The trained eye of a car guy can easily spot the differences between a show car and a driver with a quick glance. There are a few giveaways, and the ’61 Impala SS on these pages certainly fooled us upon the first look with its incredibly low stance, outstanding attention to detail and its too-clean-to-be-driven appearance. After speaking with the owner, David Walsh and the builder, Chuck Keene, we learned that the car is a bit more practical than we gave it credit.
As it turns out, David wanted a multipurpose car that could hold its own at a car show, but also turn heads on the street. Chuck Keene, owner and operator of Georgia Hot Rods is responsible for most of the work, and went all out on this build to retain the driveability of the car, while going the extra mile on the details. David’s Impala hit the streets in September 2012, just in time to hit up a few car shows before the end of the season. From there, David displayed the car at the World of Wheels event in Chattanooga, Tennessee, but found that driving the car was much more fun than letting it sit around at a car show. Despite the desire to drive his vintage Chevy, he took home plenty of hardware from the various shows he has attended.
We can’t blame him for wanting to drive his Impala, because it has the perfect look and plenty of horsepower to back it up. Add to that a Tremec five-speed manual transmission, and you have a combination that begs to be driven. Custom touches are in abundance, but Georgia Hot Rods didn’t alter the basic design of the body since the ’61 Impala bubbletop had great lines from day one. The body and interior modifications are subtle, but opening the hood offers an obvious change in scenery compared to most Impalas from this era. Not even the mighty 409 could hold a candle to the modern powerplant inside David’s Impala.
And though Georgia Hot Rods made a huge effort on the details and finish quality, David’s Impala is ready to hit the road. Two years in the shop resulted in this immaculate Impala, which has high-tech horsepower underhood, and lots of suspension goodies underneath a classic Chevy body that never grows old.
Chassis & Suspension
One of the biggest challenges of building a fullsize ’58-’64 General Motors car is working around the X-frame design. It was an innovative design when it came out in the ’50s, but it certainly isn’t an ideal platform in a performance build. The X-frame design also provides challenges when it comes to exhaust routing, but you’ll notice Dave’s car sits very low without the normal ground clearance issues you’d see with a stock X-frame car. Georgia Hot Rods outfitted the chassis with a host of Global West suspension components to get the stance where Dave wanted it. Adjustable coilovers reside on all four corners, providing the desired ride height, while tubular control arms, and hefty sway bars help the car handle well. Awesome stopping power is provided by Baer six-piston calipers, which clamp down on massive drilled and slotted rotors. An aluminum Wilwood master cylinder supplies fluid through an expanse of neatly routed stainless steel brake lines.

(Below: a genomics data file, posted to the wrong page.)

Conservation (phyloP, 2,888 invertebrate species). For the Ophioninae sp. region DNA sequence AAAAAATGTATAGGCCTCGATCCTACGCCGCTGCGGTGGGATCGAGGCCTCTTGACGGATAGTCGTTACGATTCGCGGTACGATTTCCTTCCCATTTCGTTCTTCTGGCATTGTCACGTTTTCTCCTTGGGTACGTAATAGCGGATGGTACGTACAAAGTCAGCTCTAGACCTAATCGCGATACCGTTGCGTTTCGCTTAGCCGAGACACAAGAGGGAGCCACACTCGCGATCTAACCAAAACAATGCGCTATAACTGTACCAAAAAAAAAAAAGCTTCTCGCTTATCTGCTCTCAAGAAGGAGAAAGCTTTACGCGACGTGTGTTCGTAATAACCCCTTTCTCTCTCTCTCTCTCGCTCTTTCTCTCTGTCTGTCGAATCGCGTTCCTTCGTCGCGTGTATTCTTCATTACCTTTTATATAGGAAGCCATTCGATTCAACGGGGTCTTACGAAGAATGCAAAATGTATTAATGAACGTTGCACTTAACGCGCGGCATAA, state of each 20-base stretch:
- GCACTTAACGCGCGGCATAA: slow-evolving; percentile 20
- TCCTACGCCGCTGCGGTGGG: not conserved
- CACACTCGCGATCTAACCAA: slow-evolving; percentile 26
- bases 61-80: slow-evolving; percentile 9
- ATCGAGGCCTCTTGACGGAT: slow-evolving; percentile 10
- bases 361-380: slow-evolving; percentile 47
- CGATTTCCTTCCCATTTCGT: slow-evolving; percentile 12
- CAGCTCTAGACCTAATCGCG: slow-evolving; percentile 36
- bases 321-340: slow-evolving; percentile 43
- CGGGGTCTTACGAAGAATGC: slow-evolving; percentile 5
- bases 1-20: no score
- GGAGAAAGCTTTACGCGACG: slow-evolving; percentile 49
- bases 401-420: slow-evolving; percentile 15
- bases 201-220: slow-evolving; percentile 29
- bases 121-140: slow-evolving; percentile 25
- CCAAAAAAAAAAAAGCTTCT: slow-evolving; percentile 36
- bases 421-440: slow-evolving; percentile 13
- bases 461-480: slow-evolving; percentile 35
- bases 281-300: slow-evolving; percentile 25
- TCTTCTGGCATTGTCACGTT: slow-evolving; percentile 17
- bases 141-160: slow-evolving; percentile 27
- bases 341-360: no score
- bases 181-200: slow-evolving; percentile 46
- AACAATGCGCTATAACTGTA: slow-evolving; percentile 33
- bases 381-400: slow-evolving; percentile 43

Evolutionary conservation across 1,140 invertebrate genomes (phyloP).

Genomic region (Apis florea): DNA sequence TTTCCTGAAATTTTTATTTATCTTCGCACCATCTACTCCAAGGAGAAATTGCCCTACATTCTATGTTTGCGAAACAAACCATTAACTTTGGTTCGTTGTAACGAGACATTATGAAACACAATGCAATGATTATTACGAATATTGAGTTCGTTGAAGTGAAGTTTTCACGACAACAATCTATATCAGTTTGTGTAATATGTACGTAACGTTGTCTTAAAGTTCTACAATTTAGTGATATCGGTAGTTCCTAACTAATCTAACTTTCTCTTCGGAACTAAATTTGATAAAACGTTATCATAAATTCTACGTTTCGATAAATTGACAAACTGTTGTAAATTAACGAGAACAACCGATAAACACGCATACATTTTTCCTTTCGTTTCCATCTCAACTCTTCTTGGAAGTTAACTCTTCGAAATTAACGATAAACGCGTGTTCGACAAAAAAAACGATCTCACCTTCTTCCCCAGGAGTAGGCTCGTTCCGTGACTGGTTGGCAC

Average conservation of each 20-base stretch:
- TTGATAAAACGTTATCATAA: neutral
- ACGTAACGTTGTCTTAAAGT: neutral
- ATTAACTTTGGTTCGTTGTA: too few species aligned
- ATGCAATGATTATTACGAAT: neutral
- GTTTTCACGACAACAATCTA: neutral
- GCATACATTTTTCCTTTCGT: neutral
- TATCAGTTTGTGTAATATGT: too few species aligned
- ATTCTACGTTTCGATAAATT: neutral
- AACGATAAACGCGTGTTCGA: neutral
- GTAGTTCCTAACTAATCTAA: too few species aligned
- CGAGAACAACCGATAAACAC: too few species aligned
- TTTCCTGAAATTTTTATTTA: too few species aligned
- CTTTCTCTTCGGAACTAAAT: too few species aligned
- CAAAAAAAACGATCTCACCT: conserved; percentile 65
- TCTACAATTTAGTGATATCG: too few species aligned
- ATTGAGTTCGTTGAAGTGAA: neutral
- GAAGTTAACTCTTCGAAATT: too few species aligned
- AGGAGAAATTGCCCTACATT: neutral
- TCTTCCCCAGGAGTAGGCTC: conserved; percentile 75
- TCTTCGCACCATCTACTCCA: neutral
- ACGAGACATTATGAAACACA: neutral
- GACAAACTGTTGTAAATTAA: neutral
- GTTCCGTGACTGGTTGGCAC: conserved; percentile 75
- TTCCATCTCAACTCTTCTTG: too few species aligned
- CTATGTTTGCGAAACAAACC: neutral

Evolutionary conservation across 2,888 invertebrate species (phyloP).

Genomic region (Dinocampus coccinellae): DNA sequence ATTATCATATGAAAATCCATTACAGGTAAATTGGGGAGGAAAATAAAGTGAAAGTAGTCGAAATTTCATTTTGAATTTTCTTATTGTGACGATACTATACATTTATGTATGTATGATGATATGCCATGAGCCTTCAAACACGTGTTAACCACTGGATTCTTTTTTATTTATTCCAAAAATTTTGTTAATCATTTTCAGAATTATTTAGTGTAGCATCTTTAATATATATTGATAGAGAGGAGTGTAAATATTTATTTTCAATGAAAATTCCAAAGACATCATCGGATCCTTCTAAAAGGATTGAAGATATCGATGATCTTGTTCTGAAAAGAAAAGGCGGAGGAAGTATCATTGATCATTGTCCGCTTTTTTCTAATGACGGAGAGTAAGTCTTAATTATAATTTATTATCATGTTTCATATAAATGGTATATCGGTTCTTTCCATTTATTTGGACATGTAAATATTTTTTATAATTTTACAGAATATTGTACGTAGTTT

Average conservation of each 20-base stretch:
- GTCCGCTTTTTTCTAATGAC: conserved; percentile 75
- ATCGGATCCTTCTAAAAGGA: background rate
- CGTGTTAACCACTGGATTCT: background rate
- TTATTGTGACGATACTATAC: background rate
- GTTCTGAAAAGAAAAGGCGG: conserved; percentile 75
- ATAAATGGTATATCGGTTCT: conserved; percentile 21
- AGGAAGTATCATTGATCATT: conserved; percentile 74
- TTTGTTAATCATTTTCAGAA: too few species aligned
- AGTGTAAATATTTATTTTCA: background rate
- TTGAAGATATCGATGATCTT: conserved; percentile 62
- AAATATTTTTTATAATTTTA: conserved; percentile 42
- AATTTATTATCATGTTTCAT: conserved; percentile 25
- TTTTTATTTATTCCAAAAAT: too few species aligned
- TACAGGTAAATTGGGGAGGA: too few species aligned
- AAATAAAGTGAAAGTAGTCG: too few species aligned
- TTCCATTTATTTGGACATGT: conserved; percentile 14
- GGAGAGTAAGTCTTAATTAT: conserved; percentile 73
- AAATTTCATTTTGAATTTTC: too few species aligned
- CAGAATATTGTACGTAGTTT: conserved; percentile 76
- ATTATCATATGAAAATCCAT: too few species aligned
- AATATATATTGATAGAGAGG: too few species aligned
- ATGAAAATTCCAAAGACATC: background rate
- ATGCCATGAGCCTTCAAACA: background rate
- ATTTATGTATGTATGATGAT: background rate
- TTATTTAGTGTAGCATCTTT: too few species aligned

Wheels & Tires
Dave’s Impala rolls on a set of Billet Specialties Nail wheels, which measure 18x8 and 20x10. These massive hoops mount to a set of Toyo Proxes tires, sized 225/45ZR18 and 255/45ZR20 respectively. The Billet Specialties wheels feature a cast center for a very distinct look, which works well in conjunction with the bright red Baer calipers hiding behind the spokes.
Engine & Drivetrain
Underhood is a supercharged LS6 engine from an ’04 Corvette Z06. It’s all aluminum, and it made north of 400 hp from the factory, so the Magnuson supercharger takes a potent combination and turns it into a monster. It is an intercooled system, and it undoubtedly makes some serious power. Dave estimates the LS6 to be near the 600hp mark on pump gas. The engine bay is one of the cleanest we’ve seen, with a smoothed firewall and a great deal of polished aluminum accessories and brackets. The LS6 engine is cooled by an aluminum radiator, which mounts to a custom aluminum radiator support with polished closeout panels. The polished blower adds the finishing touch to an impressive underhood display. Behind the high-tech powerplant is a Tremec five-speed manual transmission, which uses a hydraulically operated Z06 clutch. Georgia Hot Rods did away with the original two-piece driveshaft, opting for a custom one-piece unit. Out back, horsepower is turned into momentum with a 9-inch rear end, fit with Positraction and 3.50:1 gears.
You won’t find a flaw in the body on David’s Impala, and that’s because of the extensive work by Billy Rollinson. He handled the bodywork and paint on the beautiful bubbletop, and gave it a few custom touches with shaved door handles and custom side-exit exhaust outlets. After the body was straightened, aligned, and prepped, Billy applied PPG materials with a silver hue picked from the Aston Martin catalog. The Impala was then fit with its Super Sport trim, all of which is reworked and polished to an immaculate finish. The bumpers have been modified into one-piece units, and a custom opening in the lower valance panel allows fresh air to pass into the intercooler.
When David slides behind the wheel of his ’61 Impala, he rests comfortably in the ’64 Impala bucket seats while gripping the original steering wheel. Dark gray leather is wrapped tightly around the seats and interior panels, which is the handiwork of Steve Holcomb at Pro Auto Custom Interiors. The dash appears to be mostly stock, until you notice that the heater controls, ashtray, and radio opening are no longer in place. It’s a smooth look that doesn’t take away from the car’s original style. The Vintage Air heat and A/C system looks right at home, with a slick underdash panel to house the oval vents. Other modern accessories include power windows, door actuators, and truck actuator. A Hurst shifter pokes through the custom console.